It’s been a long journey since Ukraine started their bidding process for selecting the host city of Eurovision 2017, but it seems that we have to wait a little more, so let’s rewind to the beginning. 6 cities were selected back in July and two of them emerged as the hot favourites: Lviv and Kyiv.
After all of them showed their proposals to host the contest to the public in a
two-hour TV broadcast, “City Battle” three of them were eliminated, including fan-favourite Lviv.
Kyiv, Dnipro and Odessa were officially the three cities that were eligible to host Eurovision 2017, and they all started to shape their proposals; venues, airports, Euro-Club and Press Centre locations…
Kyiv proposed two arenas, the Palace of Sports, which already hosted Eurovision 2005 and Junior Eurovision 2009, but it requirs a serious revamp. Also, it has only a capacity of 10.000 seats. The other proposed arena, the International Exhibition Centre with 24 meters of height and with a proper remodeling could host up to 18.000 seats, and it seems that the EBU prefer this option rather than the outdated Palace of Sports.
Odessa proposed the Chernomorets Arena, which lacks a roof but after consultations with several companies, they proposed covering the whole stadium and transforming it into a 30.000 seat arena. This option is a fan-favourite, and even Jamala backed the city. Some say that the transports are weak, but according to the director of the airport, a new terminal will be officially opened the 26th of March 2017. Plus it has one of the largest ports in Europe.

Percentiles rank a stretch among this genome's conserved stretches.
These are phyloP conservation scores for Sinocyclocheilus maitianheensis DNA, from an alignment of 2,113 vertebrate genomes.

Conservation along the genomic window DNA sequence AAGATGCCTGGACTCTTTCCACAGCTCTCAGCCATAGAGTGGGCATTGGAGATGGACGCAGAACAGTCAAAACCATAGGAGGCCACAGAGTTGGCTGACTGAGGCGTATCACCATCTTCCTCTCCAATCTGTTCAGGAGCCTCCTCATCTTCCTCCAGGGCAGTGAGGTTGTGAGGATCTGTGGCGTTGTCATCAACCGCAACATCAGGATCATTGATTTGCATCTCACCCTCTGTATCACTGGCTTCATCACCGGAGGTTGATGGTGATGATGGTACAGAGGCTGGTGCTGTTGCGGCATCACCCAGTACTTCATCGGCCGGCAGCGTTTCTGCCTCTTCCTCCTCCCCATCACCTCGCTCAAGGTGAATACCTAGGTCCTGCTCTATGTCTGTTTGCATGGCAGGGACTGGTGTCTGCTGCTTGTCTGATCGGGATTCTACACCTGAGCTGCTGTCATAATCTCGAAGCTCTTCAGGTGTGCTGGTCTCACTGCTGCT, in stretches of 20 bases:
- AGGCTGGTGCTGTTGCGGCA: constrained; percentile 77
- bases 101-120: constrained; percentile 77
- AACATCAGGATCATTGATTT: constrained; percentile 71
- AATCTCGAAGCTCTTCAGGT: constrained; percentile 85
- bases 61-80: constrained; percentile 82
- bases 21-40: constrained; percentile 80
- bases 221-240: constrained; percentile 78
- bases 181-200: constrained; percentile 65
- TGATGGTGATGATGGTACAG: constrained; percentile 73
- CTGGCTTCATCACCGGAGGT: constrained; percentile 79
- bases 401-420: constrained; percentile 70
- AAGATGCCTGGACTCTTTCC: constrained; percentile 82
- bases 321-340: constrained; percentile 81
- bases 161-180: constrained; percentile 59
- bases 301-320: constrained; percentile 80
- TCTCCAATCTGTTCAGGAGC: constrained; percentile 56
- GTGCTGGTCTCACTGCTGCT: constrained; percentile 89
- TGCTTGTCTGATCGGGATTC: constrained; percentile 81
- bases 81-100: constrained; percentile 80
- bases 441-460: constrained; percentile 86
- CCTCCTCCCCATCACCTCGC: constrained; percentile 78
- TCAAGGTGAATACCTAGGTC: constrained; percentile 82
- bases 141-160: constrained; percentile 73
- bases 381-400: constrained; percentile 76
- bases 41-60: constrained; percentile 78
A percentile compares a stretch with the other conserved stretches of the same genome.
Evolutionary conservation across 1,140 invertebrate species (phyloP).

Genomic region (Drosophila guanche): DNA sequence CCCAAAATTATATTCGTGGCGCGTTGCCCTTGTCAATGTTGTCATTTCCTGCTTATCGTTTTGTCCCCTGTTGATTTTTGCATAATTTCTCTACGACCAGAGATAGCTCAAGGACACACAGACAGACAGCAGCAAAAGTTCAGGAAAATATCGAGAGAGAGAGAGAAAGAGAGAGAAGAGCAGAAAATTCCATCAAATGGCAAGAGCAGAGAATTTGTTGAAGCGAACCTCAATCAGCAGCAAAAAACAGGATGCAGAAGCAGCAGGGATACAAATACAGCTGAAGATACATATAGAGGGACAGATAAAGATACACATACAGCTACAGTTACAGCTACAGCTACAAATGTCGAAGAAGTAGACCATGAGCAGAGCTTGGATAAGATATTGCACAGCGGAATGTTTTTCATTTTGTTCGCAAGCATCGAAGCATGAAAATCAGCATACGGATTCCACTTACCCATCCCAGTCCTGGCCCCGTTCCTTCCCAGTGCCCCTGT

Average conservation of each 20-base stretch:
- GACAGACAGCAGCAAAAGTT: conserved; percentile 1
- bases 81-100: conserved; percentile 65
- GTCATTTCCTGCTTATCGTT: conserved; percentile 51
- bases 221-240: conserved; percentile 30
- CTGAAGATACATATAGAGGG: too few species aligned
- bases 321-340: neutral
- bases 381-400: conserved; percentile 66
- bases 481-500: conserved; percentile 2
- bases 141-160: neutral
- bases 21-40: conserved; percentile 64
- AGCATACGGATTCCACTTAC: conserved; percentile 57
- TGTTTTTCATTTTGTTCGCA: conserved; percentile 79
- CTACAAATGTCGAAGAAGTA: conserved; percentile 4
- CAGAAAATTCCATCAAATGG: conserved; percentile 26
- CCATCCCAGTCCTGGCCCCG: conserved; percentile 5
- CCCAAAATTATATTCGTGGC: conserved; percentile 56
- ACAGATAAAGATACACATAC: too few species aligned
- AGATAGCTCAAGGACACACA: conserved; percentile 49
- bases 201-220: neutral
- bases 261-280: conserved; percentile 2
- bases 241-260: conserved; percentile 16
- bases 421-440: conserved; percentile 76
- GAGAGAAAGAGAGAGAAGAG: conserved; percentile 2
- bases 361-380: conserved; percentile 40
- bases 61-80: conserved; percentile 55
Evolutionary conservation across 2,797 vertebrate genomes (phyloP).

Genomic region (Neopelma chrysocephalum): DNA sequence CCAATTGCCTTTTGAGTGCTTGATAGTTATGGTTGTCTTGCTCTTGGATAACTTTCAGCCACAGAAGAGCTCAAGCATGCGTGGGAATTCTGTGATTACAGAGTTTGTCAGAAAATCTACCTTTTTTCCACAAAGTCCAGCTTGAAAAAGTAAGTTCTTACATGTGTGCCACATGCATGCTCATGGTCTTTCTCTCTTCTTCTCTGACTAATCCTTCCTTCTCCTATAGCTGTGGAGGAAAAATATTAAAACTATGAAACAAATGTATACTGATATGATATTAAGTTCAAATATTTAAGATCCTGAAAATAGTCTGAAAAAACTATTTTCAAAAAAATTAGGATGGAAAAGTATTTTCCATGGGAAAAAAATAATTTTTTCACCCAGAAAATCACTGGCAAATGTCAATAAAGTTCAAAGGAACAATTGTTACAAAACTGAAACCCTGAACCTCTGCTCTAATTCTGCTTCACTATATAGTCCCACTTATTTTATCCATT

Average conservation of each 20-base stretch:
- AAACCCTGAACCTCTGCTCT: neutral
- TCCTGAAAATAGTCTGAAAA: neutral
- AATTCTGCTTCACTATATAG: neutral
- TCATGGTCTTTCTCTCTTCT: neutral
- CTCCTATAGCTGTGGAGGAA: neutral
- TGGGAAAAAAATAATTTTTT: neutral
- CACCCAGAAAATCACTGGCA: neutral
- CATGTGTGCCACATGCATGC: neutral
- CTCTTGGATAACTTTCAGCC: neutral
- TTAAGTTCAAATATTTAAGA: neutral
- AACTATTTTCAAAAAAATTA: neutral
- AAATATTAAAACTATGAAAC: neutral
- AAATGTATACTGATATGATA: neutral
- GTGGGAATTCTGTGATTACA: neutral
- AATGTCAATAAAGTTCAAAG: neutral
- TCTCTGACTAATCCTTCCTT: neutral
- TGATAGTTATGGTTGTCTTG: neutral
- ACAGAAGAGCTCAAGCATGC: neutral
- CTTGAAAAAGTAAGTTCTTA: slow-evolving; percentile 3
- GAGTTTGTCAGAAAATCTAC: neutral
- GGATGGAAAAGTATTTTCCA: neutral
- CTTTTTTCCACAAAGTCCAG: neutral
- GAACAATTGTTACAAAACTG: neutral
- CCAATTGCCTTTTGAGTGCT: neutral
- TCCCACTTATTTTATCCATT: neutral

Dnipro proposed a revamp of the Dnipro EuroArena, and it’s a quite modern revamp, but it only has a capacity of 9.500 seats, which is even lower than Kyiv’s Palace of Sports. Hotel rooms are the main issues in this city, and the surroundings of the arena are not up to scratch which is a difficult point, considering everything will be happening not just inside the arena but around it.
After that, EBU, NTU and Eurovision 2017 Organizing Committee officials started an inspection tour to visit all three cities and inspect their proposals on the ground. Jon Ola Sand, the executive supervisor of Eurovision, visited the proposed arenas, airports, and metro stations, and he pointed out that “There is still a lot of work to be done”.
The decision was set to be announced the 1 of August, but the EBU and NTU preferred to postpone it in order to gather more information from the possible host cities.
Yesterday, the DDG of NTU, Olexander Kharebin stated that the decision would be made public no later than next week and already by Independence Day which is the 24th of August. He stated that the biggest issue is that “Ukraine at this moment has no single arena which is ready to host the contest” and that part of the delay is related to the fact that the EBU asked to provide 15 million € as a guarantee, in light of the complications that happened in the preparations of the 2005 contest.